Goodbye, Paul Pierce

The Paul Pierce who first came to the Celtics is a very different player than the one who's now making his exit.

paul pierce

Photo by Mark Runyon on Flickr

Sure, Tom Brady has won more championships. And Pedro was greater at his peak. But I’m not sure that there’s an athlete that’s meant more to Boston over the last 15 years than Paul Pierce. Brady has always existed in something of a bubble, more like a Hollywood star dropped into Foxboro than a real live human among us. And Pedro’s effervescent charm—and otherworldly pitching—won us over so quickly on his arrival that his whole tenure felt like a big K-fueled fiesta. But Pierce was work.

He came to town already with a chip on his shoulder, having expected to go in the 1998 draft’s top five selections, but slipping to the Celtics at pick 10. The next few years were a roller-coaster ride, from the struggles of the Pitino years and the nightclub stabbing incident in 2000 to the highs of the Celtics’ epic game 3 comeback in the 2002 Easter Conference Finals against (appropriately) the Nets. As the ups and downs rolled on, with Doc Rivers becoming coach in 2004, and Pierce seemed downright unhappy at times. “Personally, I think I’ve got split personalities, and I may need a psychiatrist. Dr. Jekyll and Mr. Hyde. Seriously. I’m serious about this,” Pierce was quoted saying in a profile of him in our April 2005, issue. John Wolfson (now the editor of this magazine) wrote the piece, and also observed:

Pierce has been eye-rollingly, shoulder-shruggingly adrift. He has looked bored and unhappy. He barely speaks with his coach, who has benched him three times. During a preseason game in October, he pushed right up to the edge of pro-sports delinquency, spitting at the Cleveland Cavaliers’ reserves following trash-talking rounds with Cavs’ phenom LeBron James.

Later, Wolfson wrote:

Earlier this season, I went to the Celtics practice facility in Waltham to watch the team scrimmage. New head coach Doc Rivers was hollering instructions but seemed to hardly notice Pierce at all. Pierce, in turn, declined to so much as look at Rivers, gazing at the floor while the coach addressed the team. The iciness was due in large part to the new fast-break offense Rivers had installed, which spread the scoring around rather than depending on Pierce’s abilities to take his man off the dribble or hit three-pointers. As he often had throughout the season, Pierce looked glum.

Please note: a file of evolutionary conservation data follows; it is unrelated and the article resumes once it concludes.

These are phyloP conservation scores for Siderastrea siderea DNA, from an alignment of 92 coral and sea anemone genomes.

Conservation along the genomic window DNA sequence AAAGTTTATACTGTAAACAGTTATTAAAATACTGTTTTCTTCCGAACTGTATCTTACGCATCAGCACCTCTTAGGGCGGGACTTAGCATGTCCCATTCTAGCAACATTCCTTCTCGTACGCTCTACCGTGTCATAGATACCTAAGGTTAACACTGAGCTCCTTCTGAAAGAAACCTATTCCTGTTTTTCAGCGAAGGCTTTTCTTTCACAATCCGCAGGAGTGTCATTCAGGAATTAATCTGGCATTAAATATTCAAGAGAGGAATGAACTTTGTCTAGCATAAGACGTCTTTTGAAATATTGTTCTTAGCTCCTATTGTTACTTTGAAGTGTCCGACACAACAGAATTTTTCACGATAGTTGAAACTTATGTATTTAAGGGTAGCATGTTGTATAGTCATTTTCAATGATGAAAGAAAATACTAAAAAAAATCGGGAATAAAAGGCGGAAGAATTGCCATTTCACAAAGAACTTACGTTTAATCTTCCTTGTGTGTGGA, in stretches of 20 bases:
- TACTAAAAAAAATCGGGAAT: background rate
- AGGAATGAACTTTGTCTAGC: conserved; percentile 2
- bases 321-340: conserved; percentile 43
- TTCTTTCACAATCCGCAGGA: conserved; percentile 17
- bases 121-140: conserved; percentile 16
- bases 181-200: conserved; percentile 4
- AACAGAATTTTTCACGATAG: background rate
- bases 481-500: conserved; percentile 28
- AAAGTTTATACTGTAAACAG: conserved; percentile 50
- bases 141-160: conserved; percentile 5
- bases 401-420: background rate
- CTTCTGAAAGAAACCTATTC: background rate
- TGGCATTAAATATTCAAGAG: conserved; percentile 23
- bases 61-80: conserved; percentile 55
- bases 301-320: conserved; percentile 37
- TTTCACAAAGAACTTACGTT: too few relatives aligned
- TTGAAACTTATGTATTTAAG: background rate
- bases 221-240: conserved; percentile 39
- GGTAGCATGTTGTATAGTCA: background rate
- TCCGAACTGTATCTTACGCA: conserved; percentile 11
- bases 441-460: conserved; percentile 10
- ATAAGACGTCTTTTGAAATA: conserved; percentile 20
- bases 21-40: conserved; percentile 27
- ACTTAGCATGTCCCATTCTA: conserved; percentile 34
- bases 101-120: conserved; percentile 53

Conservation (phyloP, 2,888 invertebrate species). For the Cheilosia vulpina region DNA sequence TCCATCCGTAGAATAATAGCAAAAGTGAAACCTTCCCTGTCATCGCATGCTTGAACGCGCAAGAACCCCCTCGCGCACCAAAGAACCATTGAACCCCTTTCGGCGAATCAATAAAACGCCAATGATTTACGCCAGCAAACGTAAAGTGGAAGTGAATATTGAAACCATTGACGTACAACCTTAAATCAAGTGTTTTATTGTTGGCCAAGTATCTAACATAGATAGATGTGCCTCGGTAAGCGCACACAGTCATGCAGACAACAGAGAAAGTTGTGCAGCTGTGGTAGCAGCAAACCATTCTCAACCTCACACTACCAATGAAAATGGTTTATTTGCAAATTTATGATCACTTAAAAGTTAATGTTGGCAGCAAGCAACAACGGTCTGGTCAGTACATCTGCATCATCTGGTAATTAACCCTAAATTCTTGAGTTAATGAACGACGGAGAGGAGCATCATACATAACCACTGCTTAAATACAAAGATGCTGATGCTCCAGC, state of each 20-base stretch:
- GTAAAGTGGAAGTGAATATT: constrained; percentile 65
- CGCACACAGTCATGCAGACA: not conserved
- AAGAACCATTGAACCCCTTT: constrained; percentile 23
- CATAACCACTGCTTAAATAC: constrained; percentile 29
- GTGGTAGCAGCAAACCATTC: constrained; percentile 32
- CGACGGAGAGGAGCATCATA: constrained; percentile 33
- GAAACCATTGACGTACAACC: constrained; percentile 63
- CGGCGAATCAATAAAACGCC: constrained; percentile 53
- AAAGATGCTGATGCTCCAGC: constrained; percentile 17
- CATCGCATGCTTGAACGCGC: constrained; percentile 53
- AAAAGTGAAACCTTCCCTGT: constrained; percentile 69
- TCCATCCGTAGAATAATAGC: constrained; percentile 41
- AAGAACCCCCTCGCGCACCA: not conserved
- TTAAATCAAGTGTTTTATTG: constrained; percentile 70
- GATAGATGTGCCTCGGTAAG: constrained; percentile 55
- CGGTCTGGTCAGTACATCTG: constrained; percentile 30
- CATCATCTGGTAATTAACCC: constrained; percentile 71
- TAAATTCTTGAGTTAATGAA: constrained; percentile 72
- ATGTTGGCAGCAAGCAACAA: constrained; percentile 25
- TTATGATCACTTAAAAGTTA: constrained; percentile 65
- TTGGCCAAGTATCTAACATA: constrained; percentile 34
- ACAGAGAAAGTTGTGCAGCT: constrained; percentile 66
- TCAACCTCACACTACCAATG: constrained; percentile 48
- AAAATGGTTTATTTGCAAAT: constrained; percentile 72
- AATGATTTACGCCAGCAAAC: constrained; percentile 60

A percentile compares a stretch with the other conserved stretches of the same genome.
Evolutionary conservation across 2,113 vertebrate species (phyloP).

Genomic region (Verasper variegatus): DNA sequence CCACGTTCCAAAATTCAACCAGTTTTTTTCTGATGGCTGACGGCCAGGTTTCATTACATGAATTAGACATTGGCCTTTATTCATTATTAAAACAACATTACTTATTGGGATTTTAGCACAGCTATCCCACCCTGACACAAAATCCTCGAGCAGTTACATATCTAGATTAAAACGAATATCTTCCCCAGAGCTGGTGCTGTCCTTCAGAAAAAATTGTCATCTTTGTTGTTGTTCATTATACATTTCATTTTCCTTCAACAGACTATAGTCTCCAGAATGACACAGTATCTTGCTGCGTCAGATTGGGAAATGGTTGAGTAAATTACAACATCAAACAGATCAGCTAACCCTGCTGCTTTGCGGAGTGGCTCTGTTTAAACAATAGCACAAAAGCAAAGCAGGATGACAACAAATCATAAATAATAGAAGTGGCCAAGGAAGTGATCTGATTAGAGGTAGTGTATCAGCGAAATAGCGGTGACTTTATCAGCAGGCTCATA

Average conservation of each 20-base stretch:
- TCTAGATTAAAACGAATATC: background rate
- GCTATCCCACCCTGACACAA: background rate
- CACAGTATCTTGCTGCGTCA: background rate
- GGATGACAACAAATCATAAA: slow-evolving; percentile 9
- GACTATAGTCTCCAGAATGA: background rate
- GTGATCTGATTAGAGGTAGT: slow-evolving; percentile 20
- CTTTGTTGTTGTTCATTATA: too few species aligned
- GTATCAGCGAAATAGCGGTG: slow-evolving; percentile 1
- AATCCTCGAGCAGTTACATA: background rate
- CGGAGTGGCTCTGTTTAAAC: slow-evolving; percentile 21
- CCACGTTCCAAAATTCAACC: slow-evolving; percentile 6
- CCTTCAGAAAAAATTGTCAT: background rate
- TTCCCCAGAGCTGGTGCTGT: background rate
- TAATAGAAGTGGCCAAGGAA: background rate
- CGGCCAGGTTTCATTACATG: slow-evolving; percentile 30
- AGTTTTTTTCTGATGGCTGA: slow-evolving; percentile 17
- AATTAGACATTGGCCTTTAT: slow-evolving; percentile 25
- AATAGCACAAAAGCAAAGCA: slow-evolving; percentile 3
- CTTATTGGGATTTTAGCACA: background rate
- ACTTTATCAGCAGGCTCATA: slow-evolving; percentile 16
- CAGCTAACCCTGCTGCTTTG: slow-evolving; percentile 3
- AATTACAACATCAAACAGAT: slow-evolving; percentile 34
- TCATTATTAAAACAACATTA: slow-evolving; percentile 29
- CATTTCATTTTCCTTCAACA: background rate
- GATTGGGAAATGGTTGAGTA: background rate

There’s also much talk in the story about how, with the departure of Antoine Walker, Pierce was uncomfortable being the center of attention, the one the media went to looking for answers.

Does that even sound anything remotely like the Paul Pierce we know today? He spent years working through his demons, with Celtics fans along for the ride the whole time. Now, he’s known as a steady ship, the leader of the team who was willing to sacrifice parts of his game when Kevin Garnett and Ray Allen came on board. Whenever Rajon Rondo’s been missing in action the last couple years—whether because of injury or suspension—we saw Pierce shift his game again to make up for the pointguard’s absence by being more of a distributor. Perhaps most tellingly, after last night’s news that he and Kevin Garnett are going to be traded to the Brooklyn Nets, much of the early talk has been about how Rondo will cope with being the media’s new go-to guy for answers. Once reticent, Pierce had become known for always being accountable to the press, answering the tough questions so his teammates didn’t have to.

Back in 2005, Pierce spoke like a guy who couldn’t wait to get out of town. “I come to practice every day,” he told Wolfson. “I don’t fake injuries: Some people fake injuries if they’re not happy, they do things to irritate the coach. I’ve been totally professional, and when my time runs out here, I’m gonna do the same wherever else I play.”

It of course took eight more years for his time to run out here. It’s been a long journey for both Pierce and Celtics fans, and one that I doubt very few people are happy to see end.